Federation Square

Federation Square in Melbourne, Australia by Lab Architecture Studio, 2002

The following text and images (click for larger views) are courtesy Lab Architecture Studio for their design of Federation Square in Melbourne, Australia.

The result of an international design competition, Federation Square, which is Lab's first realized building, is a new civic precinct in the heart of Melbourne, Australia. The project, 3.6 ha (8.8 acres) in area and effectively the construction of an entire city block over railway tracks, consists of nine separate cultural and commercial buildings with a combined area of 45,000 sm (485,000 sf).

These facilities include two new cultural institutions, Australian art galleries for the National Gallery of Victoria, the Australian Centre for the Moving Image (ACMI), SBS (Australia's multi-cultural broadcaster), Melbourne's Visitor Information Centre, retail spaces, a car park and numerous restaurants and cafes, all grouped around two new civic spaces. One is a civic plaza, while the other is a unique glazed and covered atrium, whose southern end includes a glass walled theater.

The civic plaza is a key for the entire project, establishing precise and varying relationships with the acknowledged diverse context of the city and landscape around the site. The design's geometry allows for a vast array of configuration and arrangements, from the largest scale public gathering of up to 25,000 people, to intimate sites of relaxation and contemplation. To distinguish it from the city's existing pavement, the plaza is surfaced in cobblestones of distinctly colored Kimberley sandstone, whose palette ranges from reds, oranges, yellows and pinks to purples, mauves and grays, which are arranged to form a subtly differentiating pattern across the entire plaza surface.

The building façades are constructed from three cladding materials; sandstone, zinc and glass, which have been used within a modular basis established by the triangular pinwheel grid. This fractally incremental system uses a single triangle, the proportions of which are maintained across the single tile shape, the panel composed of five tiles, and the mega-panel construction module composed of five panels. The atrium is a large, high volume public thoroughfare and covered meeting space. With an open interior volume almost 16 meters (52 feet) high and 16 meters across, this glass enclosed galleria provides a sheltered extension of the civic plaza. In the atrium a series of non-uniform frame shapes have been developed that form a continuous structure, utilizing a limited number of standard components.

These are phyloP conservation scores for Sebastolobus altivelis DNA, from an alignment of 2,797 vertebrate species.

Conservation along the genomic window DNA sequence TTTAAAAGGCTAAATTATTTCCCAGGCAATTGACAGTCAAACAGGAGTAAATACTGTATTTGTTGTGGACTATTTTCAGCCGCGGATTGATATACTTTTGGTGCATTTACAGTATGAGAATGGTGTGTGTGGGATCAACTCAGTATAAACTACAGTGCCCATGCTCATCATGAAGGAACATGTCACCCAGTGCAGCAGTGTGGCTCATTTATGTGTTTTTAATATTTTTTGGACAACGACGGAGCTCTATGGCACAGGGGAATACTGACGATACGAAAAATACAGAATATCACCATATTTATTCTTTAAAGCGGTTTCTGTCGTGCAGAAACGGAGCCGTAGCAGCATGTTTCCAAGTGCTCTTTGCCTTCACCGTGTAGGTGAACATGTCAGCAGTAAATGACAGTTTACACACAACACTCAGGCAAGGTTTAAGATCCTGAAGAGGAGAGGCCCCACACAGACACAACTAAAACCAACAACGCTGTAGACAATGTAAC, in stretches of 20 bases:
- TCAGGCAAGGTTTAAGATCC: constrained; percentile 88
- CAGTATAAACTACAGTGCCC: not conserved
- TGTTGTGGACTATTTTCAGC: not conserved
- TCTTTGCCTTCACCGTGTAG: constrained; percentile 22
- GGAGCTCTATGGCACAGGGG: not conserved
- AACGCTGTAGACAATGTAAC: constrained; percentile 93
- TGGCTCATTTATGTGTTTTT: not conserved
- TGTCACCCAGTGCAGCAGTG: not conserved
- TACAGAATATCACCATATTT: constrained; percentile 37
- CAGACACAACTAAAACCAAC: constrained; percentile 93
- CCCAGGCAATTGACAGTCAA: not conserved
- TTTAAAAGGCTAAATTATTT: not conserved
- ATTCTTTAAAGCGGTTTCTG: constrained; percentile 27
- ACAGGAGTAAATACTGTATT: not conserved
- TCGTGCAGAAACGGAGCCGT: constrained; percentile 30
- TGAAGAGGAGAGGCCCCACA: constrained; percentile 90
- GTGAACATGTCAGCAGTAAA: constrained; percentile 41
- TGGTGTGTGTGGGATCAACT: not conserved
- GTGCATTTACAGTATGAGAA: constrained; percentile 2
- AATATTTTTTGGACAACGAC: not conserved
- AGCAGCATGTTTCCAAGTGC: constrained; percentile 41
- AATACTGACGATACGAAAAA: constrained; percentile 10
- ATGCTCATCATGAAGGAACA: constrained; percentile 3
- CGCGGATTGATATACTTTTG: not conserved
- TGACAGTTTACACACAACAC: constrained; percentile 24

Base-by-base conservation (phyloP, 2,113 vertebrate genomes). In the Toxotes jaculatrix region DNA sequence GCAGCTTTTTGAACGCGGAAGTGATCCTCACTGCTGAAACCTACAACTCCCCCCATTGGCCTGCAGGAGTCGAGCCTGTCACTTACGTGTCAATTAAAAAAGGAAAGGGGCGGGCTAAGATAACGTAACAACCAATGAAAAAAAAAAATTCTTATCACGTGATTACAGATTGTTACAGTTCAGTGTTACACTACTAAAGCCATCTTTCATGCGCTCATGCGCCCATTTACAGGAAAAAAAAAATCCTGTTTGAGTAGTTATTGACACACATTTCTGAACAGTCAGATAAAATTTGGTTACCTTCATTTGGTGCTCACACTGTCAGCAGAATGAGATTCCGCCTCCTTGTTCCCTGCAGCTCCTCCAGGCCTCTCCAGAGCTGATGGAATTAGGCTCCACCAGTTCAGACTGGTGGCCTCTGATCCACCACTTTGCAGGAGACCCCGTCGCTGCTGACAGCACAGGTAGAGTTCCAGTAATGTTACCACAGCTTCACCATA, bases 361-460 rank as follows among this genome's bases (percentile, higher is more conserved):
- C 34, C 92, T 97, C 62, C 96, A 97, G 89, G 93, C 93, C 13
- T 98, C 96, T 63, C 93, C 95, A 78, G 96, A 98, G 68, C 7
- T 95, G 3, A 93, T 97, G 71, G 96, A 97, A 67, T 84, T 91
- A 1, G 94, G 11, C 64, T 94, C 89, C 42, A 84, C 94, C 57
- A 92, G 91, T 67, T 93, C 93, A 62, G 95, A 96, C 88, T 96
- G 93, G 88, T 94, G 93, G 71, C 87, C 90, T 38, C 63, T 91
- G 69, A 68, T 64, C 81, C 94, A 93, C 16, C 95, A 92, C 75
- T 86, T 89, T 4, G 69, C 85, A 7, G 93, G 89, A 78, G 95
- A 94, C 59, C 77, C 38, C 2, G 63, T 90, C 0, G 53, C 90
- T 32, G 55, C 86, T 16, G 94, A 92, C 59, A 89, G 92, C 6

The National Gallery of Victoria building includes a total of 7,250 sm (78,000 sf) of gallery space showcasing the institutions unique collection of Aboriginal and Torres Strait Islands' work on the ground floor, as well as housing the NGV's historic and modern Australian collections on level 2. The building's design suggests the means for visitors to inscribe their own experiences on the collection through a shifting matrix of gallery view lines and cross connections. The simple dual filament composition of the galleries is expressed through the building in the plans and volumes, as well as through the façade and roof. It allows a direct following of chronology through the building's inherent figure eight.

ACMI (the Australian Centre for the Moving Image) houses facilities including the state film cinemas, a 1,700 sm (18,000 sf) screen gallery, web-casting studio, production lab, electronic classroom, interactive media research library and exhibition and technology showcases. Two distinct arcades have been used to express both the buildings' internal circulation as well as forming the main foyer and circulation spaces which vertically connect all the functional components. At the ground level, both buildings are joined by the arcade foyer and its linkage of the ticketing, educational and retail areas. The east arcade serves as a connection to the plaza as well as providing an animation of the building through the temporal ebb and flow of people leaving the cinemas after each session.